Renovating the System of Legal Education in Pakistan

The legal system is the most important part of the foundation of any state. Laws regulate the society and its functions and direct all residing within the state to live better lives. They set moral standards and allow for other institutions of the state to function properly.

But it is no secret that the legal profession in Pakistan is not a profession one would aspire to be part of. Legal academic institutes are not known as centres of academic excellence and their graduates do not fare well within the job market. Lawyers are notorious for incompetence and malpractice. Given the poor standards of behavior and quality of work by the members of the Pakistan bar councils, the Pakistan Bar Council, for the first time, filed a constitutional petition (Pakistan Bar Council Petitioner VERSUS The Federal Government & others Respondents, Const. Pet. 9/05) demanding a revamp of the system training lawyers in Pakistan and an improvement in the standards of legal education in the country.

There are only a few law degree awarding institutions in Pakistan (e.g. Punjab University, LUMS etc.). A multitude of colleges enroll students of law in Pakistan by being affiliates of these universities. While there were not many law colleges in the past, over the years their number has multiplied. These colleges were kept under minimal supervision by their affiliate universities and required to fulfill no qualitative training requirements to ensure the sustenance of their affiliation. As a result, while many students of law graduate with degrees of law, they were unable to be employed successfully or to score paid employment as they did not possess the necessary skills to be a productive member of a legal team. An important point of focus of the Bar Council’s petition was the unprecedented growth of law colleges in Pakistan which was blamed to be a primary reason for the poor training of lawyers.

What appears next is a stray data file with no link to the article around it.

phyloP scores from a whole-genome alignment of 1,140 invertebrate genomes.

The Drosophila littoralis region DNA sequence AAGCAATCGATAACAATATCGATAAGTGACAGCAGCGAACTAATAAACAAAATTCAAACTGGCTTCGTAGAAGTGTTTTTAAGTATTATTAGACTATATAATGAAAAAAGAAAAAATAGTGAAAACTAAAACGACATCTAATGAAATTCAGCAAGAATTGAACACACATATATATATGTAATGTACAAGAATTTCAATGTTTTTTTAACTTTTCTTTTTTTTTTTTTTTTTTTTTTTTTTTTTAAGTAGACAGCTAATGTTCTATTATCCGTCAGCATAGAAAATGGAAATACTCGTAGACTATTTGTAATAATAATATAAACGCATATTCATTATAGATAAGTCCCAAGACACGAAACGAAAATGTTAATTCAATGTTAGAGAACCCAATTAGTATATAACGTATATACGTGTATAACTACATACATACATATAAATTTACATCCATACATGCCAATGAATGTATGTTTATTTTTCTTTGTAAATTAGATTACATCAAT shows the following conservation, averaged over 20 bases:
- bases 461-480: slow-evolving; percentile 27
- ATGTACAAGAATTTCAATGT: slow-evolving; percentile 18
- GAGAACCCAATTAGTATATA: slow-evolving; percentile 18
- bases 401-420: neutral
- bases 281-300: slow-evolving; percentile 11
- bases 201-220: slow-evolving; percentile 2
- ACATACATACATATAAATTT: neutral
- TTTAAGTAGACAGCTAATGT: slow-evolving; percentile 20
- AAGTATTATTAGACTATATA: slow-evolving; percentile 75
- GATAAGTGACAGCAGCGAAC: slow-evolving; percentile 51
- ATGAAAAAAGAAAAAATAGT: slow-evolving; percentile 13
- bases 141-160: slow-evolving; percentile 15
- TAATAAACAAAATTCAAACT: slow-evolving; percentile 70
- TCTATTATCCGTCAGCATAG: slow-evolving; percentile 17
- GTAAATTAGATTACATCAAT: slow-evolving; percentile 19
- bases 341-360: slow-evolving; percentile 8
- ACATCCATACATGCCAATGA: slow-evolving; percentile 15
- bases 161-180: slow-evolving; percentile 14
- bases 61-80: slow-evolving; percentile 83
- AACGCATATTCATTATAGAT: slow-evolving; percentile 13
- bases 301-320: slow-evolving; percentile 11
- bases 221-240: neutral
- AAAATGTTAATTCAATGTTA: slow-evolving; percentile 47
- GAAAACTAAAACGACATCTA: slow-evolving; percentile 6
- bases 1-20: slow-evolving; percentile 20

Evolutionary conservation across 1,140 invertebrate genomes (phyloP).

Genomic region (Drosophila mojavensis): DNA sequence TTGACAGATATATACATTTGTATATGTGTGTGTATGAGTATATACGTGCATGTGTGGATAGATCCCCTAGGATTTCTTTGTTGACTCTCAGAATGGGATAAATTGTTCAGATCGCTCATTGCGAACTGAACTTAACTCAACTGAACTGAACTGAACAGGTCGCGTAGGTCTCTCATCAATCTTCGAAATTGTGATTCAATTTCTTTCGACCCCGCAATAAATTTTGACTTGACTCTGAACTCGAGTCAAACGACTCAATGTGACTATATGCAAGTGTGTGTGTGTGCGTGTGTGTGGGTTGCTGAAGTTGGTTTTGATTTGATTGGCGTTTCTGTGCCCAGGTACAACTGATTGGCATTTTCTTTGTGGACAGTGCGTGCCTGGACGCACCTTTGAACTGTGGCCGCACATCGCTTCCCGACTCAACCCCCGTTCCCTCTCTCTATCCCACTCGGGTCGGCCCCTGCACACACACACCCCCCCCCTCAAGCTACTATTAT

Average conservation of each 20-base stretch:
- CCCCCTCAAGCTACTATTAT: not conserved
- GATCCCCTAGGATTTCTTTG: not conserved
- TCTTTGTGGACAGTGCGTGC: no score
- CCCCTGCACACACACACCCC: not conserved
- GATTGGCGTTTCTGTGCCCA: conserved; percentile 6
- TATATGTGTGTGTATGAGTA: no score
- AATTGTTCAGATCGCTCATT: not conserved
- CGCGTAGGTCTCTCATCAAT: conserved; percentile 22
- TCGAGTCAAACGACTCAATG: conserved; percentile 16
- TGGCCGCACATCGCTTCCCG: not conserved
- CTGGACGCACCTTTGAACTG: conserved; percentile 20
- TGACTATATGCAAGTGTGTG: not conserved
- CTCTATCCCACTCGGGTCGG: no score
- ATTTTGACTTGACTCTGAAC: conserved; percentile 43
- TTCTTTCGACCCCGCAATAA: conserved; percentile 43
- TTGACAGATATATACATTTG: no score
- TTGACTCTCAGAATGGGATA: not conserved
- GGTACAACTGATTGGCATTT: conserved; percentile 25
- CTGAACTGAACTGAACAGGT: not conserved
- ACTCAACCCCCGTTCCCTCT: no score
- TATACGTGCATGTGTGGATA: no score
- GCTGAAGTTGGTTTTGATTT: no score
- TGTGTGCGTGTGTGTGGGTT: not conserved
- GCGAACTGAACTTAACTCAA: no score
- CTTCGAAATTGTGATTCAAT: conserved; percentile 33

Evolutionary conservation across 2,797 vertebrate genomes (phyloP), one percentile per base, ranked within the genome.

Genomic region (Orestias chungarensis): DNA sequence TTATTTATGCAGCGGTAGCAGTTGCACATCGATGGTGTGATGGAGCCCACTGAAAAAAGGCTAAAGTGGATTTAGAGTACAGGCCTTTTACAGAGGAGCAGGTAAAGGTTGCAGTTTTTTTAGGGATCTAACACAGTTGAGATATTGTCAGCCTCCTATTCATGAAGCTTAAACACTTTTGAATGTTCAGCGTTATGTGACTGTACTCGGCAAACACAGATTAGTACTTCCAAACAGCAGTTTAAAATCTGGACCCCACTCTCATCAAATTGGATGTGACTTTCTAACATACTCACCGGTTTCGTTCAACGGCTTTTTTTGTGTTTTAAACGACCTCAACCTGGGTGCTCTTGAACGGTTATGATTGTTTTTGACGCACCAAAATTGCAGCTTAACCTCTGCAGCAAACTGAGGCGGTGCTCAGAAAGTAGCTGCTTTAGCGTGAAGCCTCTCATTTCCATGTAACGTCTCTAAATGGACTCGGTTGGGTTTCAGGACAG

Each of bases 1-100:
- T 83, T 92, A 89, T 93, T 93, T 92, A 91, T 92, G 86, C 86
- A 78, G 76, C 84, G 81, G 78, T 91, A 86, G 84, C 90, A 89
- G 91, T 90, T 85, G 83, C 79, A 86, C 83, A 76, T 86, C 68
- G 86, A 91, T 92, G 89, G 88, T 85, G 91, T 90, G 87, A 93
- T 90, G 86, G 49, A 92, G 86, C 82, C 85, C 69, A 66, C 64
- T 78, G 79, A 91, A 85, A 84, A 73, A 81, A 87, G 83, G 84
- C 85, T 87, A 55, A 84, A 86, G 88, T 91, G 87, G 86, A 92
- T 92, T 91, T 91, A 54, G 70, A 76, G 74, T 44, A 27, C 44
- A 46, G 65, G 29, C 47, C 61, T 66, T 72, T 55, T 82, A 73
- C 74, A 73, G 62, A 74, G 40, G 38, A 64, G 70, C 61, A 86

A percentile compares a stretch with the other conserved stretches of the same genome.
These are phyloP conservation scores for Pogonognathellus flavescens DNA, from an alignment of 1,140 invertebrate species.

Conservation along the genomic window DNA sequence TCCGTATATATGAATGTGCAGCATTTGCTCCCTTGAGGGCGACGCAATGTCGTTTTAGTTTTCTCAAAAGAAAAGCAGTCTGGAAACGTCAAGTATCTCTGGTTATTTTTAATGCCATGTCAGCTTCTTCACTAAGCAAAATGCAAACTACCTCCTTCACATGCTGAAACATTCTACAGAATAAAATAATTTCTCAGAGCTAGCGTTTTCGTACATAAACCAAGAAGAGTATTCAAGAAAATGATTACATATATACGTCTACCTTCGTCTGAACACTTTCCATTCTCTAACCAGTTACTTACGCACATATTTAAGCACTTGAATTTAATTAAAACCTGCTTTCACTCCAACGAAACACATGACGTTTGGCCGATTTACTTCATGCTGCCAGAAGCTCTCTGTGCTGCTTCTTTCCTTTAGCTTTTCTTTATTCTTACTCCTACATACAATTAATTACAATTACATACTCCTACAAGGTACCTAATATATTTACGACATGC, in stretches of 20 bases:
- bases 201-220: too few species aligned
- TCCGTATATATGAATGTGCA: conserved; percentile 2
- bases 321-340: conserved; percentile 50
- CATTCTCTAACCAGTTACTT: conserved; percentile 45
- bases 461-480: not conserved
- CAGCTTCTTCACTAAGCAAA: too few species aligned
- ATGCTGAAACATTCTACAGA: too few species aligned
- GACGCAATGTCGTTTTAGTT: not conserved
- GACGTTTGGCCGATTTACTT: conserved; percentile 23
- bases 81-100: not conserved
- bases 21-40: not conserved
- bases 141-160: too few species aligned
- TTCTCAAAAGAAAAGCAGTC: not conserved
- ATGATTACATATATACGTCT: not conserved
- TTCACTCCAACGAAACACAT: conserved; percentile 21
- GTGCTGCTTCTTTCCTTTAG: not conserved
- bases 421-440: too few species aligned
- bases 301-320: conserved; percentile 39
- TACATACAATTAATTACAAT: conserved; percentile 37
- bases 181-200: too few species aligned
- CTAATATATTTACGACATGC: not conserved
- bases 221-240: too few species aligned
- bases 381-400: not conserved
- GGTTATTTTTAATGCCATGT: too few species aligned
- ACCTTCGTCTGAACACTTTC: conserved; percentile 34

The curriculum in place at the time of the petition allowed for those with a bachelors degree to be enrolled in a three years law degree programme. This required the student to complete all modules of the degree within a three-year period. This left students with not much time to conduct in depth study of their courses and left them not much choice besides cramming large portions of their course without gaining a working understanding of the content. It also forced many students to be selective in the courses they would study with an exam ended goal in mind. While this would help them clear their exams, it was not helpful when it came to gaining actual understanding of the law or to use it in practice.

There was no academic admission requirement which allowed any student who had completed their secondary education (A-levels/F.S.C.) with bare minimum marks to secure an admission in a law college. The Supreme Court in deciding the petition made major changes to the preexisting system of legal education in Pakistan. Primarily, it installed a requirement to pass the Law Admission Test (LAT) conducted by the Higher Education Commission (HEC), in order to enroll for the LLB degree. This will act as a quality control check on the students enrolling for the LLB degree programme and is likely to ensure that only those who score the highest marks can enroll for a law degree. It will make admissions for law harder to secure and will push those who are admitted, to value their admission and work harder for their degree.